Along with possible damage, however, is another question being asked not only here, but in neighboring counties: who actually owns the right to the data gathered by the thumpers. The trucks not only get information from under the road or parcel on which they’re located, but also from neighboring properties.

Farmers in New York’s Southern Tier have been arguing that collecting data from underneath their property without their permission and without compensation is tantamount to theft.

Representatives from the gas companies have argued that the information is similar to gas itself, and that if they can get it out of the ground, it’s there for the taking.

Others say many people are attempting to profit from gas drilling in one way or another, and landowners should be compensated for information taken from under their land, especially information that helps gas companies strike it rich.

Wes Gillingham, program director of Catskill Mountainkeeper, said the information collected by seismic testing could give one side a bargaining advantage. “Suppose you’re a landowner and testing from outside your property shows that you’re in a real sweet spot for drilling. The gas company isn’t going to give you that information, so that would give the gas company an advantage.”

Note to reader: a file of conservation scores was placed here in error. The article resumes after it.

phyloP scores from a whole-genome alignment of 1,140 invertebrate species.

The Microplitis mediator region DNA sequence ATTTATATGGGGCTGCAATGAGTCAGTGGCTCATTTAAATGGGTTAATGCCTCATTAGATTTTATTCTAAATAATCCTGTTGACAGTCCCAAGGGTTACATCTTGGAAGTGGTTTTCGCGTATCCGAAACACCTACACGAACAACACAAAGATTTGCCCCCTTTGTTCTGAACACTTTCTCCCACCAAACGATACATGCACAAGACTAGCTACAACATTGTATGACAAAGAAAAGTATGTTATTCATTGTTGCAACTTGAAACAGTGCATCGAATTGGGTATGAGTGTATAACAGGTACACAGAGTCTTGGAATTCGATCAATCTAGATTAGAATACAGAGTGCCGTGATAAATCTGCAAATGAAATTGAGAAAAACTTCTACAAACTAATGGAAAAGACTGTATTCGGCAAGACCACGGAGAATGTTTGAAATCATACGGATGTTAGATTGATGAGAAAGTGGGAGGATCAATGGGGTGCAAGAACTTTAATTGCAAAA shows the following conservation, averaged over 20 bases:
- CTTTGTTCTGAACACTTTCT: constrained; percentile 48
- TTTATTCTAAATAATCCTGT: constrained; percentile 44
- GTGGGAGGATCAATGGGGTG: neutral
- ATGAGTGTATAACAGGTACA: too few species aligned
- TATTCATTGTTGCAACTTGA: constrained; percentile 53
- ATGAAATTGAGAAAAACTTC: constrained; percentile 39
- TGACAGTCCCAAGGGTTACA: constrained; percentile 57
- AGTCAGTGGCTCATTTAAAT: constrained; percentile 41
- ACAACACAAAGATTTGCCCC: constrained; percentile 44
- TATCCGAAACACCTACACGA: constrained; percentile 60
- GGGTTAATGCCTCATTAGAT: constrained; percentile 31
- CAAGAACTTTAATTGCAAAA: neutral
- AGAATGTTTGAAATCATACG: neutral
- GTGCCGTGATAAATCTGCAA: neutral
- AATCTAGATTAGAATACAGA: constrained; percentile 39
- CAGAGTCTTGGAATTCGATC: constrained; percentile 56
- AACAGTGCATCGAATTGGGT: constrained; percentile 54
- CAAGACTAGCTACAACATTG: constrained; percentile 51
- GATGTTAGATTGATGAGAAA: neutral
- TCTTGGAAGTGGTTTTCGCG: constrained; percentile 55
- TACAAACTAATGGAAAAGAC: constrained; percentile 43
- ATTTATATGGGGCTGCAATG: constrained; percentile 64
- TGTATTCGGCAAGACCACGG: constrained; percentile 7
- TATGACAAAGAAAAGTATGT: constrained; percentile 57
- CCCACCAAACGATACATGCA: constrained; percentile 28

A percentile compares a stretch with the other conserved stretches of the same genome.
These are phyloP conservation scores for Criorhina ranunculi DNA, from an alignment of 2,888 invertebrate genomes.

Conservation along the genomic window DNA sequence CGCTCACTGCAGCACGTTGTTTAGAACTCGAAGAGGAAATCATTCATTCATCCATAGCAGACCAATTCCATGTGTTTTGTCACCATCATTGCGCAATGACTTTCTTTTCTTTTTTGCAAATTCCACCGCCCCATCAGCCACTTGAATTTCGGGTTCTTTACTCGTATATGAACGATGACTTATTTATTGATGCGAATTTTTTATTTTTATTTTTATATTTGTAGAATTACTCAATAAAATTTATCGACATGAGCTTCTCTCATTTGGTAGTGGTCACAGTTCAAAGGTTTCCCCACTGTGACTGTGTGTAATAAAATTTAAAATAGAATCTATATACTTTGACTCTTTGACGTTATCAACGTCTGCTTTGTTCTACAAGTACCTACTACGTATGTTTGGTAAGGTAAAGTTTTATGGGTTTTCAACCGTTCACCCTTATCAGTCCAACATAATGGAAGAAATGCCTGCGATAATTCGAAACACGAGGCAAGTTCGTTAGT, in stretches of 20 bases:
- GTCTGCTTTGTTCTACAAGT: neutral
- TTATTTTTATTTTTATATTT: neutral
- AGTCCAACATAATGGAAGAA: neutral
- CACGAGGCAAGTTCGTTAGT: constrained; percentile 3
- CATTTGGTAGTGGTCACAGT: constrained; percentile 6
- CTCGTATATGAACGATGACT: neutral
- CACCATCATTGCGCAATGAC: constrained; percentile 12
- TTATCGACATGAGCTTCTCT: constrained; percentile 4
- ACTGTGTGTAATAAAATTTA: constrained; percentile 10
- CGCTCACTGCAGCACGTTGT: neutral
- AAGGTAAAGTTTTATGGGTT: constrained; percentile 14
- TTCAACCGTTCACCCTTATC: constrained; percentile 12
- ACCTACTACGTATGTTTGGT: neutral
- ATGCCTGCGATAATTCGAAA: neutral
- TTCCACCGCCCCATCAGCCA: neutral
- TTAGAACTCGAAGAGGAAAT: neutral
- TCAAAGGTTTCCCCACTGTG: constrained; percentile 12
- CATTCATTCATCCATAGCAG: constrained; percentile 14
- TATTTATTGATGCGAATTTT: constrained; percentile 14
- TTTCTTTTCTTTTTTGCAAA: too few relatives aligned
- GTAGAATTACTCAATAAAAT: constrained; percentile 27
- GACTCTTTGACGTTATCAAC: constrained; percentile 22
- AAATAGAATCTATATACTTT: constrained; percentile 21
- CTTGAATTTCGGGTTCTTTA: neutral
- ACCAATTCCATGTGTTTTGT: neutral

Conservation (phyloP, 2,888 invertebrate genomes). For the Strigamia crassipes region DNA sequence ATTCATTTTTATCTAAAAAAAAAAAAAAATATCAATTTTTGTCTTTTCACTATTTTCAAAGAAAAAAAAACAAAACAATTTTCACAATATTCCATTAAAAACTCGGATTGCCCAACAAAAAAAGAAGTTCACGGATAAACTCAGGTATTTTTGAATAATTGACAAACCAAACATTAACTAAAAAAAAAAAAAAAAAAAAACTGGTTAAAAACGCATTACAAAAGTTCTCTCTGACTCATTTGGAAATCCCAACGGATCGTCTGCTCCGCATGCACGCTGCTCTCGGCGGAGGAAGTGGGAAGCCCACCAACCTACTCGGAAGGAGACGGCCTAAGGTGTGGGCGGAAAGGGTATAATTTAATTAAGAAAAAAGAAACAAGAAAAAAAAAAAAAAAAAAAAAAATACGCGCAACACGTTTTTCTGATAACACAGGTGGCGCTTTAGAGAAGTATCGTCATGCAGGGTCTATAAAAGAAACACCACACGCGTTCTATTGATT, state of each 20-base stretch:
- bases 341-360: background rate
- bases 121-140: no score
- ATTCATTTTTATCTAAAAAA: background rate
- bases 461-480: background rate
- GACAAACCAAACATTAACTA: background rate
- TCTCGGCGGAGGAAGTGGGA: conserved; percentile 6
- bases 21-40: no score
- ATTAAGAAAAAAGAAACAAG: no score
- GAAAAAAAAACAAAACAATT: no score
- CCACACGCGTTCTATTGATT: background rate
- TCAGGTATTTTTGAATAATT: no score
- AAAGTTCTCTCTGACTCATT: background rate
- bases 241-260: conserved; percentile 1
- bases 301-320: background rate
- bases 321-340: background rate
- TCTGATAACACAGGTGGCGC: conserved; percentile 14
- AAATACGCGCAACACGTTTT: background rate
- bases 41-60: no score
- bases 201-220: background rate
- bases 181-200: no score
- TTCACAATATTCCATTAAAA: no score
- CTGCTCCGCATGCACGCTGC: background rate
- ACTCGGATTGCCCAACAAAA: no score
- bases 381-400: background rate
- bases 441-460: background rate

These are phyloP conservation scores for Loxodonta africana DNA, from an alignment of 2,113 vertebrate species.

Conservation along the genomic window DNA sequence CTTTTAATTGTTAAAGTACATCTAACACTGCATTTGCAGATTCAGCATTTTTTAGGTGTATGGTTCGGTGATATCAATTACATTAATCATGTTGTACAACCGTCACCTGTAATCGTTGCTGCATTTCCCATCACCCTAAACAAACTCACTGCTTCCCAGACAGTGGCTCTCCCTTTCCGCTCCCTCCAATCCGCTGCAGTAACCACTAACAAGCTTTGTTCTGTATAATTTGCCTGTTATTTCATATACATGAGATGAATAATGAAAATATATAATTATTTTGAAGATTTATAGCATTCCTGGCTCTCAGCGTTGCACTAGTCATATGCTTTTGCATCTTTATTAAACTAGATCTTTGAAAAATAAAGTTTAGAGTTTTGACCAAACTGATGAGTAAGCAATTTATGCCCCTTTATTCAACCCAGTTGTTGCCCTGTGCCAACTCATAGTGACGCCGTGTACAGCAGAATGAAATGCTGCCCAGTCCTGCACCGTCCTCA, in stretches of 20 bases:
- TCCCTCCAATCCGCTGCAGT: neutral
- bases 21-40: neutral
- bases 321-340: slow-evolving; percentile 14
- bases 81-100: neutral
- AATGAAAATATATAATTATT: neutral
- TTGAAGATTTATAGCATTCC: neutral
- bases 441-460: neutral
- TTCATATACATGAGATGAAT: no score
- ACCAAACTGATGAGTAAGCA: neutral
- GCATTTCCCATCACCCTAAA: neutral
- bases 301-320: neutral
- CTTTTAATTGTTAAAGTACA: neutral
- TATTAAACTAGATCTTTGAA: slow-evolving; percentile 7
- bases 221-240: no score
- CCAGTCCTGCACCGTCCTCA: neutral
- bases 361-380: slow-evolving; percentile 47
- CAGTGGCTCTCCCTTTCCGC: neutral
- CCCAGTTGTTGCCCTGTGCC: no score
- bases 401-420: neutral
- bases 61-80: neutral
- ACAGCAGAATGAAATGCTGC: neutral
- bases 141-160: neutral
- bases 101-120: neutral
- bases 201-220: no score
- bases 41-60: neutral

Some people are taking the issue very seriously. According to an article in the Press & Sun-Bulletin, Bradd Vickers, president of the Chenango County Farm Bureau, recently chased away a caravan of thumpers from a road in the Town of Preston after a brief test of wills.

Vickers wants towns to require the testing companies to get permission from landowners as part of the process of getting a permit.

Contributed photo
Thumper trucks like this one take seismic readings of underground features to guide drilling companies in their quest for gas or oil. (Click for larger version)